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viewpoint

Leaders of curriculum review invite feedback

| Monday, February 16, 2015

This year, as the University does every 10 years, the faculty is reviewing the core curriculum, consulting all faculty — and asking for feedback from undergraduates and alumni — about what every Notre Dame student should learn before graduation. We are the co-chairs of the committee charged by University President Fr. John Jenkins and Provost Thomas Burish to undertake this effort.

We write to invite you to participate in this process. As most of you know, all undergraduates are required to take a University Seminar; one course each in writing and rhetoric, in the fine arts or literature, in history and in the social sciences; as well as two courses each in mathematics, in the natural sciences, in philosophy and in theology. Next year, the University will also launch the First Year Experience course as a successor to the physical educational requirement. This core curriculum is designed to serve as the foundation of Notre Dame’s liberal arts education.

No recommendations for any change, let alone decisions on whether to implement recommendations, have yet been made. The committee plans to issue a draft report in fall 2015 based on its analysis of the ideas and feedback gathered, at which point the conversation will continue as the entire University community responds to the assessments and recommendations presented in that working document.

What has begun is the search for answers. How can Notre Dame as a Catholic university prepare and inspire undergraduates to serve their families, their communities and the global society, including the Church? What do our students most need to know to prepare for life after college? How best can Notre Dame instantiate its Catholic identity in the core curriculum, engaging and inspiring as many faculty and students as possible? How can we develop a curriculum that embodies the Catholic idea of the unity of knowledge across disciplines? How do we challenge students coming to Notre Dame with increasingly strong and sophisticated backgrounds in areas as diverse as math and history? Should we permit Advanced Placement testing, and if so, how? Who should teach entry-level courses, and why?

The answers to these questions are obviously complex. And curricular reviews as a consequence are lengthy. But we believe the process itself will deepen our understanding of and commitment to our most important and shared educational tasks.

Certainly the best answers to the questions posed and the best recommendations for improvement come with broad consultation and deep deliberation — which is where undergraduate students, too, must play a role. We are meeting with representatives of student government and are holding forums for students from a wide array of majors and dorms — but we would like to invite all students to write us at corerevw@nd.edu to express their views.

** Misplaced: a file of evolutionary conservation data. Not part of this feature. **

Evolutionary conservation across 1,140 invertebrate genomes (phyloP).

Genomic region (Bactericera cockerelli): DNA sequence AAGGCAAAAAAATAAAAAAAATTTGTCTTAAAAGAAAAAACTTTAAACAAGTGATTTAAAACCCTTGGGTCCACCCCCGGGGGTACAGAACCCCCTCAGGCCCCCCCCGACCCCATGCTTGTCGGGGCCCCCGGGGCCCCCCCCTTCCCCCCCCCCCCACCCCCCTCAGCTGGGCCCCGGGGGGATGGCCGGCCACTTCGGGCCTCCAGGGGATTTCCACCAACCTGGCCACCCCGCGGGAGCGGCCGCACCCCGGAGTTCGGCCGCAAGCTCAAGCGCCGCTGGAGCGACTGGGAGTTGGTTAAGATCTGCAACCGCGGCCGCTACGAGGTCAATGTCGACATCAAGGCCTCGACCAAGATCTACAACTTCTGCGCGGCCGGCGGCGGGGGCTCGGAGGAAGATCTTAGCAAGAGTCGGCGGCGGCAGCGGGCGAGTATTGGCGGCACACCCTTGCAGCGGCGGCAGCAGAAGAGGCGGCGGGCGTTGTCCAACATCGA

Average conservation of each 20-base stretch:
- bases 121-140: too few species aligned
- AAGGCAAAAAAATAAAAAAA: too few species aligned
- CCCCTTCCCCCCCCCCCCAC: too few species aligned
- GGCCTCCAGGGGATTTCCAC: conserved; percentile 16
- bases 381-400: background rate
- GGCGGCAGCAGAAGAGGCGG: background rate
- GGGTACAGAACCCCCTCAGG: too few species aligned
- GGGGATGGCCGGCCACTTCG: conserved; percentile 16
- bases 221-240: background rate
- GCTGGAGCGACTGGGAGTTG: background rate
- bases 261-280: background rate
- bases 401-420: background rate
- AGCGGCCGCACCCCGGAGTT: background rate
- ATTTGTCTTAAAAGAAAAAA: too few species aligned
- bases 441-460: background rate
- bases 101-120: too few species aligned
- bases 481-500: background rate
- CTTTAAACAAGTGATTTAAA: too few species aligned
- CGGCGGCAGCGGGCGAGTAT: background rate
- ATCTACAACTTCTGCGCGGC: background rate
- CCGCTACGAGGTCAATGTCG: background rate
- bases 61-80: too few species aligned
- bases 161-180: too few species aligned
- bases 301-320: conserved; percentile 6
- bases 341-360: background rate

Through the forums and meetings we have held so far (and many more are to come) we have found the students, faculty, staff, alumni and leadership of Notre Dame to be engaged and passionate about our curriculum. Some have argued for changes, both minor and major; others have argued to keep the core requirements just as they are. In all cases, our conversations thus far have been stimulating, and we are both grateful that we were given the opportunity to work with all of you and the Notre Dame family on this review.

We do encourage your comments. It is an exciting time to work and study at Notre Dame, and we are confident that this core curriculum review process will help us fulfill our mission to be “a Catholic academic community of higher learning, animated from its origins by the Congregation of Holy Cross … and dedicated to the pursuit and sharing of truth for its own sake.”

Sincerely,

 

Gregory Crawford

dean

College of Science

co-chair of the Core Curriculum Review Committee

 

John McGreevy

dean

College of Arts and Letters

co-chair of the Core Curriculum Review Committee

Feb. 14

The views expressed in this Letter to the Editor are those of the author and not necessarily those of The Observer.

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  • NotCosulted

    “the faculty is reviewing the core curriculum, consulting all faculty ”
    The faculty is not reviewing the core curriculum. The administration is doing so.
    I am a member of the faculty and have not been consulted.

    • what no really

      Maybe they haven’t gotten to you yet?

    • RM

      NotCo(n)sulted,

      Maybe the faculty should be forced to take a spelling course?

  • Johnny Whichard

    Just my two cents as a recent alum; as a business consulting and film production double major, I would have rather taken two more film classes than take any science courses (which are completely irrelevant to my career). I definitely enjoyed theology and philosophy, however!